#DYK that today is National Oyster Day? I’m sure I’m not only speaking for myself when I say that this is a very important holiday here in the Lowcountry. 🦪
Oysters not only play a vital part in the social lives + outdoor gatherings of Charlestonians – they also play a major role in our ocean’s ecosystem.
These slimy shellfish filter sea water, create reefs that act as habitats for other creatures and reduce erosion, and serve as food for both humans + animals.
While you may have already known this about one of the Lowcountry’s favorite shellfish, did you also know that we can help oysters help the environment by recycling their shells?
The South Carolina Department of Natural Resources (SCDNR) established an Oyster Shell Recycling Program to encourage SC oyster connoisseurs to play a part in rebuilding reefs.
By collecting used shells, SCDNR’s team redistributes them along shorelines where the shells will continue to regrow + rebuild oyster reefs, which serve as water filters + habitats for other sea creatures. Eventually, the recycled shells will promote new growth of oysters.
The best part? SCDNR makes recycling shells super easy by providing a virtual oyster recycling location map that shows drop-offs near you. Once you click on a location, an address will populate along with very detailed information on where the actual bin is located + what it looks like, making it incredibly easy to find.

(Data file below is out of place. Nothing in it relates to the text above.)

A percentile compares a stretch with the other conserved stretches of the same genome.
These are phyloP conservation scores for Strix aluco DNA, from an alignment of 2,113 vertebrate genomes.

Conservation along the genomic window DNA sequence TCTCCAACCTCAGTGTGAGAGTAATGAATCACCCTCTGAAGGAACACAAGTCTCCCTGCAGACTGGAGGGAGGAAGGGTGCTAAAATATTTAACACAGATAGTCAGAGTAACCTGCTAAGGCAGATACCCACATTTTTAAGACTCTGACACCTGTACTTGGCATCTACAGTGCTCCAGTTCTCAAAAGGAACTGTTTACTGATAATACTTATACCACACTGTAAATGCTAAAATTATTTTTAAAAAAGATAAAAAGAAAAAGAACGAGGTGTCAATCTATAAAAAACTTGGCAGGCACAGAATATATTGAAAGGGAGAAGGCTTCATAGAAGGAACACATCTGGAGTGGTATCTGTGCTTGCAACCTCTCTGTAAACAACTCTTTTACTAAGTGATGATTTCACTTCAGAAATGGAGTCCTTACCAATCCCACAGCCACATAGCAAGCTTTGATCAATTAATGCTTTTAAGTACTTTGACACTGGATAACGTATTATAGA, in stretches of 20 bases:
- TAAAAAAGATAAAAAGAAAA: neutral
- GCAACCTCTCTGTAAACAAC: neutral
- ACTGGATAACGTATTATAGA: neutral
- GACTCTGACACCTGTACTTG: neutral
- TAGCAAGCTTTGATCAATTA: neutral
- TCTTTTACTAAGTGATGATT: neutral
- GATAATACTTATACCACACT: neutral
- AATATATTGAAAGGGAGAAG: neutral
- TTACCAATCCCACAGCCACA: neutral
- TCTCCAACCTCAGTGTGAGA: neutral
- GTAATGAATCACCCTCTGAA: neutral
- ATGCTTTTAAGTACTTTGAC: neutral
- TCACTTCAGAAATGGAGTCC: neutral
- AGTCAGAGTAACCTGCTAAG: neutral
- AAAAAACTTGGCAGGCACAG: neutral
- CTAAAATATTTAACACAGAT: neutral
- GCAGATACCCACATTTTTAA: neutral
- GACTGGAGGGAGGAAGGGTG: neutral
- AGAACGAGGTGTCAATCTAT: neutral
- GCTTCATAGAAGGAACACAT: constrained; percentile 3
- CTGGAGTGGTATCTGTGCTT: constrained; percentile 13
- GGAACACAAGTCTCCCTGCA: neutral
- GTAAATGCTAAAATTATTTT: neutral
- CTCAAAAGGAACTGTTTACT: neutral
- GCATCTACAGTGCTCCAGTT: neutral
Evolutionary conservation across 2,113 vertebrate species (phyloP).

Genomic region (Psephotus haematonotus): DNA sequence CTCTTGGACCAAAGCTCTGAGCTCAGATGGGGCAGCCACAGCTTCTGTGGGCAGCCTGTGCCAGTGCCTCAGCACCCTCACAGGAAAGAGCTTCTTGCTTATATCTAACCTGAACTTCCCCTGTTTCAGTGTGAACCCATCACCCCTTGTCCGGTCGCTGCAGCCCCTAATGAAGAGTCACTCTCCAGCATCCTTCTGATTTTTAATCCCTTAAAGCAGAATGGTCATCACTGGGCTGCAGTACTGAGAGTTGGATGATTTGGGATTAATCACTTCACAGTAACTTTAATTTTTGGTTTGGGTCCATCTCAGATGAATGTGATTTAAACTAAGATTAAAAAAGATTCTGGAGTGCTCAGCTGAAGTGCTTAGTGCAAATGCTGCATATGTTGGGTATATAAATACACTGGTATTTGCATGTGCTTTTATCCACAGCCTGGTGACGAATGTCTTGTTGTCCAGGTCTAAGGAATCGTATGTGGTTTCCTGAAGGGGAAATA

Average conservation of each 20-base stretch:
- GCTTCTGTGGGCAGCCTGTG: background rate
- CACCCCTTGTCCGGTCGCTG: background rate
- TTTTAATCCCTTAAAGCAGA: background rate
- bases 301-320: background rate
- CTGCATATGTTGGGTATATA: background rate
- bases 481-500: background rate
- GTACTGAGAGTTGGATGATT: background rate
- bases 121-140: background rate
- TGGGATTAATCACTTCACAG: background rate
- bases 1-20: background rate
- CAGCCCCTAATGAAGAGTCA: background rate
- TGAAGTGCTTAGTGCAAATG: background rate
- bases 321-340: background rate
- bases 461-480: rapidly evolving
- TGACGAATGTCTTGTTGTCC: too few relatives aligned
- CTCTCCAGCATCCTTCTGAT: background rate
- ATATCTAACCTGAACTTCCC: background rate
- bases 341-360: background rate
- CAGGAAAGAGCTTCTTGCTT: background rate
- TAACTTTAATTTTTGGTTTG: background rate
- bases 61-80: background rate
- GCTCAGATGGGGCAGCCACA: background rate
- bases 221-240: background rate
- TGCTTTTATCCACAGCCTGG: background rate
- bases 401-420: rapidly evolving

So, next time you host a socially distant oyster roast, make sure to gather up the used shells and have a recycling plan in place. And before you go to the nearest bin, check out these do’s + don’ts of oyster shell recycling provided by SCDNR:
○ DO separate the shell from other trash.
○ DO dump shells from bags + containers and leave only the shell in the bin.
○ DO bring your shells to the nearest shell recycling center. If you cannot find one near you, call (843)-953-9379.
○ DON’T put live oysters back in SC oceans. If the oysters purchased were harvested outside of the state, it’s illegal to put them back into SC waters, as it can create environmental problems to the ocean + sea creatures.
○ DON’T put freshly shucked oysters’ shells in SC waters. The DNR must quarantine shells for 6 months before redistributing them back into the ocean to make sure they’re clean of any possible disease or contamination.